What this episode is all about & how it can help you:-
- Understanding the importance of a good position
- Your seat and where it should be
- Your legs and heels and how they affect your stability
- Your head, shoulders and arms and how they affect your position
If you were to mark your position in the saddle out of 10, how would you score? Would you make the perfect 10? Or would a few simple position faults undo everything for you? These basic position faults have the potential to put a halt to your progress as a rider. Yes, they can have that much impact on your overall riding performance.
The reality of the situation is that without a correct position in the saddle, you tend not to make a whole lot of sense to your horse.
Your position in the saddle is something that riding instructors the world over focus on daily during lessons. A lot of riders sadly don’t realise how important their position is to their overall riding, because if they did more effort would go into correcting it.
Why is Your Position so Important?
Simply put, a good position puts you in the right place to be able to communicate most effectively with your horse.
Another advantage of a good position is the dramatic decrease in your risk of unexpected dismounts (falls) because you are more secure in the saddle. So, if you are working towards an independent seat, it makes sense to devote some time to perfecting your position.
I want to visit a few areas where your position might be letting you down, and give you a few ideas on how to improve your overall position – and in doing so, improve your riding.
Your seat and where it should be
Are you guilty of sometimes treating the saddle as a place to sit, rather than a place to communicate from? Your seat is probably your most important tool when it comes to communicating with your horse.
If your seat is not correctly positioned in the saddle, the result is you talking gibberish to your horse!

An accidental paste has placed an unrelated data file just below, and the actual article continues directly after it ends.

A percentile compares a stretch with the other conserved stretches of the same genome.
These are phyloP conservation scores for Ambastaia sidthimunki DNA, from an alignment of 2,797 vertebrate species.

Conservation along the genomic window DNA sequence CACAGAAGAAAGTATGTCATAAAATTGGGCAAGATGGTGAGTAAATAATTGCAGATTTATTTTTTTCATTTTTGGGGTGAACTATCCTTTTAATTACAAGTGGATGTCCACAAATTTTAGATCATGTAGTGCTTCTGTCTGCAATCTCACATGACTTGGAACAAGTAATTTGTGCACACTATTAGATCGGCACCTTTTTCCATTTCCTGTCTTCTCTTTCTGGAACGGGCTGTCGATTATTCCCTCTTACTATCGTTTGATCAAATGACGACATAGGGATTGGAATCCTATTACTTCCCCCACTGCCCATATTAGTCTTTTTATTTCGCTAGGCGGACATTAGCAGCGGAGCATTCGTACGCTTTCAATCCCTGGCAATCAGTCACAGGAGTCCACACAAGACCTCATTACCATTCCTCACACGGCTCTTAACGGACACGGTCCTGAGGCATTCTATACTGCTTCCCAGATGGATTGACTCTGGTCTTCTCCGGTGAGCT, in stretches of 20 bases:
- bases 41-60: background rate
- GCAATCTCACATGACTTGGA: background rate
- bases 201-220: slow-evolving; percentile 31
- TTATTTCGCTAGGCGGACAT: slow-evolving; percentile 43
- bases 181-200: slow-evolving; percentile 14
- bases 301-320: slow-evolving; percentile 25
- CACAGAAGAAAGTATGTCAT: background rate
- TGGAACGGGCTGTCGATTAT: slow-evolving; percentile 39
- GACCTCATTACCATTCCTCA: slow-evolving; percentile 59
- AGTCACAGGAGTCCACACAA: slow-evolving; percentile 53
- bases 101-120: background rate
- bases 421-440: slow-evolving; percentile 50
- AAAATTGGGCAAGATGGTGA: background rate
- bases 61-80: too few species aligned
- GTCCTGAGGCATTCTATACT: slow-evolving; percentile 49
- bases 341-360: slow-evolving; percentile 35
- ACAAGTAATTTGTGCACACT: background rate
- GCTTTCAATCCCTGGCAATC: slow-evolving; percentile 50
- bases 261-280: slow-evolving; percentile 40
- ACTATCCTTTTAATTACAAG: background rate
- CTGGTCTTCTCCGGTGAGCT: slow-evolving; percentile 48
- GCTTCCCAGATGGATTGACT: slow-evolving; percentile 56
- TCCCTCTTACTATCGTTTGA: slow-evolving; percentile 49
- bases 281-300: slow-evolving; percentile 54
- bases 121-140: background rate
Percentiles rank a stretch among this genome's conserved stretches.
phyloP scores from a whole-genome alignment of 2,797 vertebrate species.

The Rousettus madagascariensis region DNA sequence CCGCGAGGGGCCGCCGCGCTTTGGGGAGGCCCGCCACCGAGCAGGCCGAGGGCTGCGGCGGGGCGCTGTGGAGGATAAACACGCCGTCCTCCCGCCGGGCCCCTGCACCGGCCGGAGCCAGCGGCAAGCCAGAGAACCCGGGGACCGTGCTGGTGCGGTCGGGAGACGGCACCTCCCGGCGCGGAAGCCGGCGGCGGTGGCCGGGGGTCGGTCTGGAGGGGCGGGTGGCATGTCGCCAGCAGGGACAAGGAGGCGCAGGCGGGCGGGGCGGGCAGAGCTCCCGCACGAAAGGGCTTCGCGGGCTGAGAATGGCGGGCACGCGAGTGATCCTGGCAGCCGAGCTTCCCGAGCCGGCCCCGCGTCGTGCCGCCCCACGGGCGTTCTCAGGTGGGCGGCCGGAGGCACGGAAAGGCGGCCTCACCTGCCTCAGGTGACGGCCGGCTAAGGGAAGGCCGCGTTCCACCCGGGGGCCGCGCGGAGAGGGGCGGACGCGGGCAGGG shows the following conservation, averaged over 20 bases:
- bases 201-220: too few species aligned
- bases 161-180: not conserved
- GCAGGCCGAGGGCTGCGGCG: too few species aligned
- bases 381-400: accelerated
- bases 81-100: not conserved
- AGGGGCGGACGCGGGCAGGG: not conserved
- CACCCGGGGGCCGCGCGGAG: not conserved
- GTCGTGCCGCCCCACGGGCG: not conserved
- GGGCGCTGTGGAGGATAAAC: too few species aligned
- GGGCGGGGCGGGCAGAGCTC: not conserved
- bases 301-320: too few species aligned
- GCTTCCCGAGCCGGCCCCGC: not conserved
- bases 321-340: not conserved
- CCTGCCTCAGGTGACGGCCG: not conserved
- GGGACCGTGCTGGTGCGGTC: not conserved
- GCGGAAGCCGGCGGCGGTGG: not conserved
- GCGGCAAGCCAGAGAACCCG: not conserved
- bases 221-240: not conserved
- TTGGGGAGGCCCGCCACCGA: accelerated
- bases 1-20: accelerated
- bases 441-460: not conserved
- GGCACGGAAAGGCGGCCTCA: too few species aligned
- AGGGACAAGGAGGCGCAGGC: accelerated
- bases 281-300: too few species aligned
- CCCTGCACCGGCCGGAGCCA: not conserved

It sounds a little harsh, but it is true. The right position where your seat is concerned is essential from the first ride. As you develop as a rider, your seat becomes more and more important to your communication with your horse.
If your seat position is incorrect, or if you have been allowed to ride one way (which is the wrong way), your seat will be ineffective from the beginning. These position faults will become amplified further down the line.
What is ‘Good’?
That being said, what is a good position when it comes to your seat? Basically, you should be sitting on your seat bones. They should not be sticking out behind you, nor should you be leaning back on your tailbone.
If you could imagine your seat bones being two flashlights. A good position will see those beams of lights pointing straight now to the ground below where you are sitting in the saddle. They would not point backwards towards your horse’s hind hooves, and they would do if you were sitting a little forward, or perched in the saddle with your bum sticking out behind you. Nor would they point towards your horse’s front hooves, which would happen if you were rolled back on your tailbone.
Your seat affects the rest of your body. When your seat is plugged in correctly it has an almost domino like effect. Everything else will have a greater success rate of maintaining its position as well.
How a Faulty Seat Position Affects Your Legs in the Saddle
Many riders immediately notice how, once they have corrected their seat position, the their legs feel different. Your legs cannot function to the best of their ability while riding if your seat is faulty. The biggest cause for concern is gripping with your thighs and knees due to being perched in the saddle (your bum will be sticking out behind you and your back arched).
When you are sitting correctly on your seat bones and carrying your body using your core, it allows your pelvis to open. This, in turn, allows your legs to drape down around your horse’s sides. This is important, regardless of what discipline you are doing.
A closed pelvis creates a clothes-peg effect on your horse using your legs. They become similar to a vice-grip; clamped closed in a bid to keep you in the saddle. Rather think of actual drapes, material. Your legs should be in contact with your horses sides, but not gripping or clamping.
Your Ideal Leg Position
One of the markers of a good position is the visible line from your head, through your shoulders, through your hip to your heel. When that line is present in your position you are balanced.